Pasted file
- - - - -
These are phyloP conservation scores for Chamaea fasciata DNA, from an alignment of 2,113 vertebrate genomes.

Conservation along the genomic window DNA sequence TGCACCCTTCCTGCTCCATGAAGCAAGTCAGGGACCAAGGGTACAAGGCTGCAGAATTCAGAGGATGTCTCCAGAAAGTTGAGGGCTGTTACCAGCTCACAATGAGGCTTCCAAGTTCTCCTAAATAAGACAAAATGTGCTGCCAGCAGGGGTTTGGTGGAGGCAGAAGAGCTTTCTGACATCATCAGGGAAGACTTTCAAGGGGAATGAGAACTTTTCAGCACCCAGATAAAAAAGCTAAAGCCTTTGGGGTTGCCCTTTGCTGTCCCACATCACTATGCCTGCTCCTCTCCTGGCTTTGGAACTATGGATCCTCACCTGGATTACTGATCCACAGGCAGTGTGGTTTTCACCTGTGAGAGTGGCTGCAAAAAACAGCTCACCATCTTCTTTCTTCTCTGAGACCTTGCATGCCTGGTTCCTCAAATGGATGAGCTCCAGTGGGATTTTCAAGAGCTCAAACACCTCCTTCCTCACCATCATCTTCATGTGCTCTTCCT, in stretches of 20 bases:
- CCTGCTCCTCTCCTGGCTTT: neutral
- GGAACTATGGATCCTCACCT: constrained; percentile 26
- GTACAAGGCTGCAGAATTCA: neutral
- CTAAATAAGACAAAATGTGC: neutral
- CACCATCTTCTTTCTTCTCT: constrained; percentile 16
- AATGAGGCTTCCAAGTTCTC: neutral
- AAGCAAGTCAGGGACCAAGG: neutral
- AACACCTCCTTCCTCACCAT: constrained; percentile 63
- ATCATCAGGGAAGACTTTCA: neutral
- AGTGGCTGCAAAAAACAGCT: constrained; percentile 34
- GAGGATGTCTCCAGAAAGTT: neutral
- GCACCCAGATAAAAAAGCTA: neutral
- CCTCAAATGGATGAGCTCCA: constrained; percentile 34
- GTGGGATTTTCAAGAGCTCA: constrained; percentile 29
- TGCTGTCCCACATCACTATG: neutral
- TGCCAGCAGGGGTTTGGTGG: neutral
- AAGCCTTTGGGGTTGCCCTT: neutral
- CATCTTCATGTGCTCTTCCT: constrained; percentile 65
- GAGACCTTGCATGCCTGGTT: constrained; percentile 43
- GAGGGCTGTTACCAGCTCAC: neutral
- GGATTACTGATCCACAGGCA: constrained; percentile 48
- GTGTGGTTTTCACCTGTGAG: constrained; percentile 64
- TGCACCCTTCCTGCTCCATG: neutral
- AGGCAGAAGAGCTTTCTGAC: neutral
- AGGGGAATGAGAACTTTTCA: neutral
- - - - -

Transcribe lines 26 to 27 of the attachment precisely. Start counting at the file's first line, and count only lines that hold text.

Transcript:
- AGGCAGAAGAGCTTTCTGAC: neutral
- AGGGGAATGAGAACTTTTCA: neutral